In out last post, we detailed drafting out an Eton jacket pattern utilizing a pattern drafting system developed by Charles Hecklinger in The Keystone Jacket and Dress Cutter. As we previously mentioned, while Hecklinger provides fairly comprehensive details, you really have to parse some of his instructions because they ambiguous on first reading. Also, for the collar, I had to “fill in the blanks” with basic pattern drafting knowledge that’s not readily apparent in the book- this isn’t a complete cookbook for tailoring by any means but pre-supposes a lot of knowledge on specific details. You have been warned! 🙂
In drafting the pattern, some details such as the width of the lapels and the collar style are left to the designer. Below are the pattern pieces:
And here’s the pieces for the toille:
So now onto the next steps….
First we form the jacket body. I was pretty pleased except for this darts. Following Hecklinger’s formula created darts that were simply too big.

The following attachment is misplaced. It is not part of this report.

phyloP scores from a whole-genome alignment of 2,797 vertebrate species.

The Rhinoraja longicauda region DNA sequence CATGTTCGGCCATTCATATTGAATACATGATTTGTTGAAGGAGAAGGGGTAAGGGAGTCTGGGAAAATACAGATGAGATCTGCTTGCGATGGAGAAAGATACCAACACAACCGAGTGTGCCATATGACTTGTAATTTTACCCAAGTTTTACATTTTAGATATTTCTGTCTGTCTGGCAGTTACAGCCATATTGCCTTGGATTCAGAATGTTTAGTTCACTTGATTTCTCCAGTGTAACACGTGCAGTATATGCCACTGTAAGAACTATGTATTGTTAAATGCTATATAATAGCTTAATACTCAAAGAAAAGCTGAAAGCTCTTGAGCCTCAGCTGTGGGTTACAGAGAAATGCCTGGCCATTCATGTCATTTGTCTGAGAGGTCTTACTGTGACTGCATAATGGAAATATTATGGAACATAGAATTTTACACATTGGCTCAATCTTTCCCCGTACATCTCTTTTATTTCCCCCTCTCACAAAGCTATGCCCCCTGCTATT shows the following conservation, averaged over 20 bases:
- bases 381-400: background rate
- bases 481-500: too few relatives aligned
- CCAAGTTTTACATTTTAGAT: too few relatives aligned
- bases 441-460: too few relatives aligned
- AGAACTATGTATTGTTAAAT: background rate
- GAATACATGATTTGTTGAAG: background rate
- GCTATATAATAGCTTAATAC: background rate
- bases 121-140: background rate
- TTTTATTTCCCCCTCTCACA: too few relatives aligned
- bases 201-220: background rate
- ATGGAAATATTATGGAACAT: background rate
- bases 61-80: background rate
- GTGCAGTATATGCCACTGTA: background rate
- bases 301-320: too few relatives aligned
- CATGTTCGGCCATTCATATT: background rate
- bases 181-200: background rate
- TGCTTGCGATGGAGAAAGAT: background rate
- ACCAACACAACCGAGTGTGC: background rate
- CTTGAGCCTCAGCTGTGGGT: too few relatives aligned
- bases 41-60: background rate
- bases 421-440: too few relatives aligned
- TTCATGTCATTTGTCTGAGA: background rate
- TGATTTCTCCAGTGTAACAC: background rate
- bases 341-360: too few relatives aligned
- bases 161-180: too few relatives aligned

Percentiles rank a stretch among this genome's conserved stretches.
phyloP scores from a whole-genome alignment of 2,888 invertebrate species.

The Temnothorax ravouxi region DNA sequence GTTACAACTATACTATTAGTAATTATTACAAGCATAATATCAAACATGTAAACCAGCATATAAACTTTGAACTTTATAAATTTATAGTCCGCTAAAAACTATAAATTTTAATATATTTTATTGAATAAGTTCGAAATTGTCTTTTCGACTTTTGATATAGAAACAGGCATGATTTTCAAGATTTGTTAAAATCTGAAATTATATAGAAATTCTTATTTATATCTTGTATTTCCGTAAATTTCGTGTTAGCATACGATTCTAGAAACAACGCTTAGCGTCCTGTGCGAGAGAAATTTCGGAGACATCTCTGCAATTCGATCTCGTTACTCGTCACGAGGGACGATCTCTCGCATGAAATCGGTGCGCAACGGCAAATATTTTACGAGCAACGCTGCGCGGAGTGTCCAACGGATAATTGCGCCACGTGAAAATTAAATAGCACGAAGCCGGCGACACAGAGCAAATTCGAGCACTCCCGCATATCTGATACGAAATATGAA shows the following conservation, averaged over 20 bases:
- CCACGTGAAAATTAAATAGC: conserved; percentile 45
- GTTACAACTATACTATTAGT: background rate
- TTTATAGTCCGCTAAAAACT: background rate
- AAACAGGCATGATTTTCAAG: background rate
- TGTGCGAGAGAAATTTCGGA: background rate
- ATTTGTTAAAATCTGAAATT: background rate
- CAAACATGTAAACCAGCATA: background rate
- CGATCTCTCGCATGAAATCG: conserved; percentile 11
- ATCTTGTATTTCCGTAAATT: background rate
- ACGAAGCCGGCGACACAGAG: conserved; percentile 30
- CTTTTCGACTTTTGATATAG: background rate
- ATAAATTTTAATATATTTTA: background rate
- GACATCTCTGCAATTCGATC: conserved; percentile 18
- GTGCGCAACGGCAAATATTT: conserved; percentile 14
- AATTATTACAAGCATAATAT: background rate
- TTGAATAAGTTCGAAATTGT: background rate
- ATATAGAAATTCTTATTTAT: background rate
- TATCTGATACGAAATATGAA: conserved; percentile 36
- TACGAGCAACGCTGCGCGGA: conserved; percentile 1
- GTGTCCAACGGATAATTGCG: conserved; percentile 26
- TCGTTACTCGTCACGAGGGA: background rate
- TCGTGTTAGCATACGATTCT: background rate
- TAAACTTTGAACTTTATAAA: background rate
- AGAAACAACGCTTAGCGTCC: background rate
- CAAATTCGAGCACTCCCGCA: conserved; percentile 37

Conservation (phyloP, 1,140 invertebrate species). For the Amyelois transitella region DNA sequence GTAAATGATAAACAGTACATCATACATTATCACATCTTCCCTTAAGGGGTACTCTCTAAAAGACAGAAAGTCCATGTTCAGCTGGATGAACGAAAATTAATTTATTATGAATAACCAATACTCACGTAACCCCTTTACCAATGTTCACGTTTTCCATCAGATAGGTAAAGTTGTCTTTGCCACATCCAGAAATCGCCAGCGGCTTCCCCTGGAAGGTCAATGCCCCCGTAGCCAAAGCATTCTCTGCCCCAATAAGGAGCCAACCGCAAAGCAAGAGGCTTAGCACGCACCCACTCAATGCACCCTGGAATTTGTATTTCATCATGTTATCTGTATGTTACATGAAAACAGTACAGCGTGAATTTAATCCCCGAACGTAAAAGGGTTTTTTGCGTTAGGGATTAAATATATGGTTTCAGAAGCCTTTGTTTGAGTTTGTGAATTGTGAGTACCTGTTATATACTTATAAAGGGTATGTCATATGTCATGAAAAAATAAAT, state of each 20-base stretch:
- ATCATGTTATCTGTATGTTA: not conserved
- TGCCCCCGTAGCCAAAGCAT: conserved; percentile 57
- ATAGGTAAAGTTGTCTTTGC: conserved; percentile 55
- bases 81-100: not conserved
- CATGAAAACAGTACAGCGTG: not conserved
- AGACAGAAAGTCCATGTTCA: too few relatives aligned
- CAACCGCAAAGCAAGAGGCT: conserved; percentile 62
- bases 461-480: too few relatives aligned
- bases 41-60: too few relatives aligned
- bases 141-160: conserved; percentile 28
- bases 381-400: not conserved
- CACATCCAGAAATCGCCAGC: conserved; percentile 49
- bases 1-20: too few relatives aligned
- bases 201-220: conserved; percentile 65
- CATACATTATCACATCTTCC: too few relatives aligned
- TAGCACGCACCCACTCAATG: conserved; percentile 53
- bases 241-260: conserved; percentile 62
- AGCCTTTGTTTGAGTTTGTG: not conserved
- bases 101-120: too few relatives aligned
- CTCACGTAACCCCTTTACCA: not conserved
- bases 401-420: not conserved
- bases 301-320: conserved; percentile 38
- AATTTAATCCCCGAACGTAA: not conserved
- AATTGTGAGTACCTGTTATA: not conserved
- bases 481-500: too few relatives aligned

After a test-fit, we modified the darts and added the collar and got this:
Not the most impressive result but it must be noted that I only used a single layer in the toille and forgot to account for the 1/2 inch seam allowance that would be lost when attached to the lining. We must emphasize that it’s a rough draft at this stage. However, we were more impressed with the back although the collar is riding up above the roll line (easily solved with a pressing).
After another test fit- the basic shell body was pronounced “good” so onto drafting the sleeves, once again following Hecklinger’s formula:
And then to a toille and attached to the rest of the toille:
Sleeve attachment is done pretty much by eye although a good general rule to start with is to line up bottom sleeve 1 inch forward of the side seam.
We used Hecklinger’s “plain sleeve” draft formula so there’s not a lot of excess in the shoulder head but just enough. Style-wise, this could work for either early or late 1890s. In the background, our fashion consultant Fiona is expressing her disapproval- not “Corgi” enough! 🙂
After more test-fitting, it was found that the sleeve cuff was too small so that was enlarged on the pattern piece (we didn’t bother constructing a new sleeve). Overall, the toille has been a success and everything has lined up nicely with the drafted pattern pieces. However, we’re not happy with the collar so that’s going to need some more work…
(To be continued…)